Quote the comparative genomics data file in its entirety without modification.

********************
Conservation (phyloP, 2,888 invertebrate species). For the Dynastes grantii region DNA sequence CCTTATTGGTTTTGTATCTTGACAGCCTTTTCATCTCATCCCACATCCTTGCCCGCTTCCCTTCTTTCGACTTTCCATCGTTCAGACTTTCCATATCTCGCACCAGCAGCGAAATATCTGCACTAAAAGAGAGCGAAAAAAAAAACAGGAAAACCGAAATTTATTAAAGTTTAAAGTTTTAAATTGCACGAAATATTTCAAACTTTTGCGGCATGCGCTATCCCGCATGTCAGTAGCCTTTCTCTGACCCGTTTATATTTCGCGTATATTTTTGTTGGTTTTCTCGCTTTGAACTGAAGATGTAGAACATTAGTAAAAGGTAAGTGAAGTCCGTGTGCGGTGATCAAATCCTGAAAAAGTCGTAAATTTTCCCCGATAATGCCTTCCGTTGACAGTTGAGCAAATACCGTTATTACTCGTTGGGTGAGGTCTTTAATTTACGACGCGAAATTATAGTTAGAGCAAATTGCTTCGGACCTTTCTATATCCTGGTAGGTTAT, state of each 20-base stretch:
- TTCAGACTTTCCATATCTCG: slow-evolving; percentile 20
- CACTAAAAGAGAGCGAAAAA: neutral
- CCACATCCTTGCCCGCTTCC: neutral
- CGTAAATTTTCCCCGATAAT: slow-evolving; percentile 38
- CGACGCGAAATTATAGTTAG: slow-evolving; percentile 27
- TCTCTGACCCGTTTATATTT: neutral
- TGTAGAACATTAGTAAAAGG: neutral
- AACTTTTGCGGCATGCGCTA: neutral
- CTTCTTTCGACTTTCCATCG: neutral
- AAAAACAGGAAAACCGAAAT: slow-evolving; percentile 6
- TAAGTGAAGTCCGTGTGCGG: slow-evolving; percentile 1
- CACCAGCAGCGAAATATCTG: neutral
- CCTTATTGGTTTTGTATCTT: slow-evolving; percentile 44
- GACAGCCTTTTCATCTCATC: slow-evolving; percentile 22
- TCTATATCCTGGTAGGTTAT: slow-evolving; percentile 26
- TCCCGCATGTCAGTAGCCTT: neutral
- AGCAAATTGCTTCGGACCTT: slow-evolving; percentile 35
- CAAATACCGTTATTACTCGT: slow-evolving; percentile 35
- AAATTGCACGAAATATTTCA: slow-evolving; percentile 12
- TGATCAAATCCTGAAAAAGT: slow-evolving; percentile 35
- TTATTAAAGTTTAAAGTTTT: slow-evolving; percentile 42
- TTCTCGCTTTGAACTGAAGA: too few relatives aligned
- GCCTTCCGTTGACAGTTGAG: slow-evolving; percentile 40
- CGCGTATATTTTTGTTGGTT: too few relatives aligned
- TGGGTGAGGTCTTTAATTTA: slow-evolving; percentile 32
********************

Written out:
Conservation (phyloP, 2,888 invertebrate species). For the Dynastes grantii region DNA sequence CCTTATTGGTTTTGTATCTTGACAGCCTTTTCATCTCATCCCACATCCTTGCCCGCTTCCCTTCTTTCGACTTTCCATCGTTCAGACTTTCCATATCTCGCACCAGCAGCGAAATATCTGCACTAAAAGAGAGCGAAAAAAAAAACAGGAAAACCGAAATTTATTAAAGTTTAAAGTTTTAAATTGCACGAAATATTTCAAACTTTTGCGGCATGCGCTATCCCGCATGTCAGTAGCCTTTCTCTGACCCGTTTATATTTCGCGTATATTTTTGTTGGTTTTCTCGCTTTGAACTGAAGATGTAGAACATTAGTAAAAGGTAAGTGAAGTCCGTGTGCGGTGATCAAATCCTGAAAAAGTCGTAAATTTTCCCCGATAATGCCTTCCGTTGACAGTTGAGCAAATACCGTTATTACTCGTTGGGTGAGGTCTTTAATTTACGACGCGAAATTATAGTTAGAGCAAATTGCTTCGGACCTTTCTATATCCTGGTAGGTTAT, state of each 20-base stretch:
- TTCAGACTTTCCATATCTCG: slow-evolving; percentile 20
- CACTAAAAGAGAGCGAAAAA: neutral
- CCACATCCTTGCCCGCTTCC: neutral
- CGTAAATTTTCCCCGATAAT: slow-evolving; percentile 38
- CGACGCGAAATTATAGTTAG: slow-evolving; percentile 27
- TCTCTGACCCGTTTATATTT: neutral
- TGTAGAACATTAGTAAAAGG: neutral
- AACTTTTGCGGCATGCGCTA: neutral
- CTTCTTTCGACTTTCCATCG: neutral
- AAAAACAGGAAAACCGAAAT: slow-evolving; percentile 6
- TAAGTGAAGTCCGTGTGCGG: slow-evolving; percentile 1
- CACCAGCAGCGAAATATCTG: neutral
- CCTTATTGGTTTTGTATCTT: slow-evolving; percentile 44
- GACAGCCTTTTCATCTCATC: slow-evolving; percentile 22
- TCTATATCCTGGTAGGTTAT: slow-evolving; percentile 26
- TCCCGCATGTCAGTAGCCTT: neutral
- AGCAAATTGCTTCGGACCTT: slow-evolving; percentile 35
- CAAATACCGTTATTACTCGT: slow-evolving; percentile 35
- AAATTGCACGAAATATTTCA: slow-evolving; percentile 12
- TGATCAAATCCTGAAAAAGT: slow-evolving; percentile 35
- TTATTAAAGTTTAAAGTTTT: slow-evolving; percentile 42
- TTCTCGCTTTGAACTGAAGA: too few relatives aligned
- GCCTTCCGTTGACAGTTGAG: slow-evolving; percentile 40
- CGCGTATATTTTTGTTGGTT: too few relatives aligned
- TGGGTGAGGTCTTTAATTTA: slow-evolving; percentile 32